tui feasting on kowhai

Joyous signs of spring

A tūī feeding on kōwhai nectar
After a dreary wet winter, we're all desperately searching for signs of spring. Yesterday, after a brief gap between rain and more rain, we ventured out to nearby Ōtari-Wilton's Bush to find some early-flowering kōwhai. It was quite disconcerting how many slips we passed along the way. Over the weekend, Ōtari itself had also experienced a massive slip. 

For those outside of Wellington, Ōtari is a botanic garden specializing in native and endemic plants of Aotearoa, including the overshore islands. It also has a remnant of original Pōneke forest, with a huge rimu tree pride of place. It is an incredible natural asset to Wellington, providing native forest for the birds spilling over from Zealandia EcoSanctuary.

a kākā parrot inserts its bill into the base of a yellow kōwhai flower to drink nectar, surrounded by kōwhai leaves and flowers
A kākā feasting on kōwhai flower nectar

This glorious kōwhai put us in good cheer. It's in the Chatham Islands collection, and unlike some kōwhai, has both flowers and leaves at the same time. It is a bird magnet, with not much else flowering yet. 

The kākā delicately uses its tongue to lick up the kōwhai flower nectar.
The kākā uses its brush-tipped tongue to lick up the kōwhai flower nectar.

As you might guess, there was one very stroppy tūī who decided he owned the tree. He spent most of his time fending off three kākā for the nectar goodness. One of the kākā was a youngster, purple-banded earlier this year at nearby Zealandia, now off exploring the big wide world, so that was lovely to see!


A tūī bird reaching up and into the yellow kōwhai flower with its beak. The stamens rub across their feathers, leaving a dusting of pollen.
Close-up of the tūī feeding on kōwhai by thrusting its bill into the flower. The stamens rub across their feathers, leaving a dusting of pollen.

It was interesting to see how the different birds approached feeding. The tūī inserts its bill directly down the kōwhai flower and uses its long brush-tipped tongue to lap up the nectar. It often needs to stretch to get to the flowers. By comparison, the kākā grabs a footfull of kōwhai flowers to pull them closer, then uses its huge but delicate beak and tongue to get directly into the base of the flower. They too have a brush-tipped tongue. Both bird species end up with their faces dusted thickly with kōwhai pollen, pollinating the flowers as they gorge on the nectar.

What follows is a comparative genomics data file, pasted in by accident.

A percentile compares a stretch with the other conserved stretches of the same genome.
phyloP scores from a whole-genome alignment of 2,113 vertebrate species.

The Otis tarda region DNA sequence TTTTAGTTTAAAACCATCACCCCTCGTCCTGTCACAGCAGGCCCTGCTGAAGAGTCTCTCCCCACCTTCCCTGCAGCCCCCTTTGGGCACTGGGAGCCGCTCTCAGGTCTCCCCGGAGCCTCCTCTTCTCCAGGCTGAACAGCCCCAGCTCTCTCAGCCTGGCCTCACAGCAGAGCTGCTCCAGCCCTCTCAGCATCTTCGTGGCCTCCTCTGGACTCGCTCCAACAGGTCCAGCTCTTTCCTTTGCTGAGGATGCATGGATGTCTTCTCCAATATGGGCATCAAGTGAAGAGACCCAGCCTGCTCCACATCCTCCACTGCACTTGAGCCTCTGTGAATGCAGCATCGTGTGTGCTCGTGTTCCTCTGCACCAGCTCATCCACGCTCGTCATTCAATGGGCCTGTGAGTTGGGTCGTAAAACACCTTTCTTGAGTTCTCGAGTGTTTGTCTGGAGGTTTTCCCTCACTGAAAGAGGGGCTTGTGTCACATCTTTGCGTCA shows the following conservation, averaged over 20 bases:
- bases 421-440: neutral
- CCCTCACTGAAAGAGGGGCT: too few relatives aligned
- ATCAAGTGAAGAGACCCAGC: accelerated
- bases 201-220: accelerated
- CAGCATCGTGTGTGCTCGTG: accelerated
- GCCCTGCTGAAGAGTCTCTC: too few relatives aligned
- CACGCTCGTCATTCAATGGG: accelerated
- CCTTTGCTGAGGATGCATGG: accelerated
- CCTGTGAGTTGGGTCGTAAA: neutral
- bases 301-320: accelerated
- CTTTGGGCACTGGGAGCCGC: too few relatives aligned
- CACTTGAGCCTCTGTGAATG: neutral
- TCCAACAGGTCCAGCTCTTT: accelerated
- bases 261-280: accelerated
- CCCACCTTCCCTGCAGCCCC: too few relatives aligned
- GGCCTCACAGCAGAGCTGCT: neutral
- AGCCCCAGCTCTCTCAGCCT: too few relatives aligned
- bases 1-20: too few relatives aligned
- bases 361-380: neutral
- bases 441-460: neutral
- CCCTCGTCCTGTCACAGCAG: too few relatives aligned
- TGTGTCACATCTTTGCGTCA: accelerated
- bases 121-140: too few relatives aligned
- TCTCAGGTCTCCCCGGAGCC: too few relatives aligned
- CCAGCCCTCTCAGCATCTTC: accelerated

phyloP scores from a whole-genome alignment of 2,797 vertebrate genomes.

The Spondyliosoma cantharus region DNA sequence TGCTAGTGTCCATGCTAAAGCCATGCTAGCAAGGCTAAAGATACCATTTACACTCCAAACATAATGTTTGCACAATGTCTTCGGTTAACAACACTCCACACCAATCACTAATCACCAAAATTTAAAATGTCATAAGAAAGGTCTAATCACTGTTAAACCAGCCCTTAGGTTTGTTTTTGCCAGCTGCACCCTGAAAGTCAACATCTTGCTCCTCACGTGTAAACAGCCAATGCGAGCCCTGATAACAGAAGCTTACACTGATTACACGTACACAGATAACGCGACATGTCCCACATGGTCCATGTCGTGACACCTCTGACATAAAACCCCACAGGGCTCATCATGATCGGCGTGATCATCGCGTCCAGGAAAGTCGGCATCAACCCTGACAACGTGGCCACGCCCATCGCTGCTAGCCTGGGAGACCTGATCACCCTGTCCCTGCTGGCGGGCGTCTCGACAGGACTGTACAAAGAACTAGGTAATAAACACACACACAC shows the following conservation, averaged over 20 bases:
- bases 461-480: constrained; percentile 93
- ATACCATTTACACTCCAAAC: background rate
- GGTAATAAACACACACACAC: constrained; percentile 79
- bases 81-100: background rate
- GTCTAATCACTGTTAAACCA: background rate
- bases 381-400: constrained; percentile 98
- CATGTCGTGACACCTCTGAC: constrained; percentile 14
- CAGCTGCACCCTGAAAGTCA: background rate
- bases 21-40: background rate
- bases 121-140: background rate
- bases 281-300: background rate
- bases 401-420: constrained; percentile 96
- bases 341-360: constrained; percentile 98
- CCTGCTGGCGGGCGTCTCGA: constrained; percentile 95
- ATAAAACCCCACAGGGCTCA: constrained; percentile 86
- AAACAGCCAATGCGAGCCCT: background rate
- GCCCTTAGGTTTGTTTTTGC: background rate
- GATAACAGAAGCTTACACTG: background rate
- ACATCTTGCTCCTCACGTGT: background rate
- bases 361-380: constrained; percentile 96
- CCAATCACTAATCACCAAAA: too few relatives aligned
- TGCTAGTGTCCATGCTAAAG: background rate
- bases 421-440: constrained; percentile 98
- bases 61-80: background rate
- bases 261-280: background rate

A tūī bird stretches its legs to the fullest extent to reach a flower, in amongst twiggy branches
Sometimes the best flower is a big stretch away!

A kākā parrot has grabbed a foot-full of kōwhai blossoms and is feeding on the flowers
And sometimes it's just easier to bring the flowers to your face!

Also profusely flowering are the mānuka (tea tree) bushes. There are some gorgeous pink-flowered specimens at Ōtari, and I couldn't help but create some dark and moody photos. The intention was to continue with a bright and cheery theme, but I couldn't help myself.

Pink mānuka flowers on a shrubby branch
A spray of light-pink mānuka flowers.

Close-up macro of a deep pink mānuka flower with five pink petals and a cluster of curly stamens
A close-up of a deep-pink manuka flower - such a gorgeous colour

In search of spring, I was also recently inspired to create this embellished watercolour artwork "Dreaming of Spring", featuring native puawhananga (Clematis paniculata). 
A watercolour botanical of clematis flowers and leaves in shades of green and blue with gold accents
"Dreaming of spring" (Clematis paniculata)

Although I spend most of my time in the digital world where there are billions of colours to hand, it's hard to resist pigmented paints, filled with history and lore. This piece was created with just three pigments: vivacious French Ultramarine, moody Perylene Green, and mysterious Serpentine. The latter is a wonderful green pigment from Australia that granulates into green and burnt scarlet particles, given huge depth and texture. I love how these three colours play together. I couldn't resist some gold accents to bring it to life and add extra cheer. Given the positive reaction to this piece, it's now available as an embellished print where the gold stamen are hand-painted giving each print a touch of joy and uniqueness.


Are you seeing signs of spring yet?
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2 comments

These are stunning, you have a wonderful talent! Thank you for sharing :)

Emma2 Sep 2022
Thanks so much Emma – you’re very welcome!

Judi03 Sep 2022

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